ac, Representative Phalloidin-stained images of L929 cells expressing the indicated synCAMs spreading on a GFP-coated surface. Scale bars, 10 µm. t = 2 h. Actin (Phalloidin stain) is shown in green; the full footprint of the cell (membrane label) is shown in purple. All of the images are shown at the same scale. a, The L929 cell expressing anti-GFP–tether (no ICD) shows minimal spreading. b, L929 cells expressing synCAMs with ICDs from ECAD, ICAM-1, ITGB1 and ITGB2 show an expansive spreading phenotype—the cell spreads in circular manner with cortical actin at the periphery of the cell footprint. See the spreading kinetic assays in Extended Data Fig. 5. c, L929 cells expressing synCAMs with ICDs from NCAM-1, JAM-B and MUC-4 show a protrusive spreading phenotype (a ‘fried egg’ shape)—cortical actin does not spread very far, but the cell membrane footprint extends in a very thin layer beyond the cell, often with less circularity (that is, more filopodial or lamellopodial in nature). d, The full footprint of the cell (blue) and cell area (grey) for synCAM-mediated cell spreading. For the box plots, the centre line shows the median, the box limits show the 25th to 75th percentile and the whiskers show the minimum to maximum values. Cell area: n = 23 (tether), n = 17 (ECAD), n = 23 (JAM-B), n = 16 (ICAM-1), n = 16 (ITGB1), n = 18 (ITGB2), n = 14 (NCAM-1), n = 12 (MUC-4). Cell footprint: n = 22 (tether), n = 21 (ECAD), n = 19 (JAM-B), n = 23 (ICAM-1), n = 16 (ITGB1), n = 12 (ITGB2), n = 14 (NCAM-1), n = 15 (MUC-4). e, Known recruitment interactions of downstream intracellular proteins found in CAM ICDs. See the mutational analysis of ICD-binding motifs in Extended Data Fig.6.

Source data

We investigated how synCAM-driven cell spreading was altered by a series of small-molecule inhibitors of distinct actin regulators (Extended Data Fig. 6a). All synCAM-expressing cells displayed minimal spreading in the presence of latrunculin B, which disrupts actin filament formation, confirming the importance of cytoskeletal activity in all modes of cell spreading. By contrast, inhibiting contractility with blebbistatin (but still allowing actin polymerization) enabled synCAM cells to spread, but without controlled assembly of actin into distinct structures unique to the different synCAMs. This result emphasizes the competition between spreading and cortical contractility as a cell extends a new interface24,26. For protrusive spreading synCAMs (for example, JAM-B ICD), the lamellipodial sheets normally seen at the periphery of the cell are disrupted by CK666, indicating a role of its target, the ARP2/3 complex, in the formation of these thin protrusive structures.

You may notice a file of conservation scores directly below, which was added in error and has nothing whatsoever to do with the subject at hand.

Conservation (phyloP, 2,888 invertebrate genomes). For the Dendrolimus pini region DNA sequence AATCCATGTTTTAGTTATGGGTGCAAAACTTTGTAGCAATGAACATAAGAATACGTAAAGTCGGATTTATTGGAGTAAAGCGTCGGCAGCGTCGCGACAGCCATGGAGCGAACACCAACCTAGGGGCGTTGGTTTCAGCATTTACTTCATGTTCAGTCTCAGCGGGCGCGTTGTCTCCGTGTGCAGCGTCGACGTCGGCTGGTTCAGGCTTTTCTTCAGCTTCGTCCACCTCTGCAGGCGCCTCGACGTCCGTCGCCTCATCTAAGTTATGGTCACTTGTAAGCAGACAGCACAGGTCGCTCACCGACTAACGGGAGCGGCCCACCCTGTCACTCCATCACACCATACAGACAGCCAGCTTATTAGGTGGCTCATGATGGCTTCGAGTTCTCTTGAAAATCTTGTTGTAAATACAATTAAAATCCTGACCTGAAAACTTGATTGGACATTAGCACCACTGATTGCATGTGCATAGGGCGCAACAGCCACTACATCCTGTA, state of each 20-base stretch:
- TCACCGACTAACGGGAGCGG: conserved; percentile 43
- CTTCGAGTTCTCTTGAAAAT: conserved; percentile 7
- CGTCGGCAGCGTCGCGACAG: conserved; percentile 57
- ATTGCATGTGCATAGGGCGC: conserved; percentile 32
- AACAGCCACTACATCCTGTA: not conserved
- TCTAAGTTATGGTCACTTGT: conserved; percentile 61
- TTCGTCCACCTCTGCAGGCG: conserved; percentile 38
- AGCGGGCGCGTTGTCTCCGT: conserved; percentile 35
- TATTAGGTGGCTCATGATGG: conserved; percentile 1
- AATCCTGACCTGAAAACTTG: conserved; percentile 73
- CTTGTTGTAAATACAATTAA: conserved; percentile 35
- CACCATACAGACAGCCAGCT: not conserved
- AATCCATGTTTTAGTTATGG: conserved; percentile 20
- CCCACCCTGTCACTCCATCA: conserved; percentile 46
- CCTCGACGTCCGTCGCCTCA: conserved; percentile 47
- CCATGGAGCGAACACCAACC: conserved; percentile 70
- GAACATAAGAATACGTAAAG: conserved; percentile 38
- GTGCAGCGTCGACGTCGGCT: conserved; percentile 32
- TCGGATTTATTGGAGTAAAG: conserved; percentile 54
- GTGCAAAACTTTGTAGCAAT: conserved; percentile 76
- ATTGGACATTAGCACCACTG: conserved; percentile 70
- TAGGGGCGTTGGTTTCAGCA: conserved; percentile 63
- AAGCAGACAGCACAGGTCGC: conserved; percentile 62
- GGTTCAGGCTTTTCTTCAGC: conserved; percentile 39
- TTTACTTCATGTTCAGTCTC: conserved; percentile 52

The distinct interface morphologies observed here can be explained by postulated mechanisms of the CAM ICDs (Fig. 2e). Although they individually differ in detail, the expansive ICDs (ECAD, ICAM-1, integrins) recruit adapter molecules such as β-catenin, talin, vinculin and ERM proteins, which are thought to engage the cortical actin cytoskeleton and therefore drive expansion of the entire cell front12,13,27. By contrast, the protrusive ICDs (NCAM-1, JAM-B, DLL1) interact with PDZ scaffold proteins or lipid rafts, generally forming organized complexes that involve clustering or phase condensation28,29,30,31. The resulting spatially focused assemblies may then drive protrusive cytoskeletal responses such as the formation of filopodia and lamellipodia by recruiting and activating proteins such as N-WASP and ARP2/3. The importance of these ICD interaction domains in interface formation was confirmed by mutational analysis of key signalling motifs (Extended Data Fig. 6b–h).

Asymmetric interfaces

Many endogenous CAMs bind homophilically (for example, ECAD and JAM-B), yielding an interface with symmetric ICDs. However, many other endogenous CAMs participate in heterophilic interactions (for example, ITGB1, ITGB2 and ICAM-1), leading to cell–cell interfaces with different opposing ICDs. We therefore used the synCAM platform to investigate how symmetric versus asymmetric ICDs affect cell–cell interface morphology. We examined all of the possible pairs of different GFP–anti-GFP synCAMs in L929 fibroblasts (Fig. 3 and Extended Data Fig. 7).

Fig. 3: The balance of ICD properties determines asymmetric synCAM interface morphology.
figure 3

a, Maximum projection of ×20 confocal microscopy images of pairwise synCAM interfaces (t = 3 h), showing symmetric ECAD ICDs (left), asymmetric ECAD and tether (∆ICD) interfaces (middle), and balanced asymmetric ECAD and ICAM-1 interfaces (right). Scale bars, 10 µm. The mCherry and BFP channels (top) and the GFP channels (bottom) of representative images from ten pairs over three independent replicates are shown. b, Quantification of the contact angle (top) and GFP enrichment (bottom) for pairwise asymmetric synCAM interfaces. n = 10. The combination of interfaces that exhibit the greatest contact angle or enrichment are outlined in red. c, Example ×20 confocal microscopy images of pairwise unbalanced asymmetric interfaces in which a protrusive synCAM binds to an expansive synCAM. t = 3 h. Scale bars, 10 µm. Representative images from ten pairs over three independent replicates are shown. Top, binding between a protrusive anti-GFP synCAM and an expansive GFP synCAM. Bottom, binding between a protrusive GFP synCAM and an expansive anti-GFP synCAM.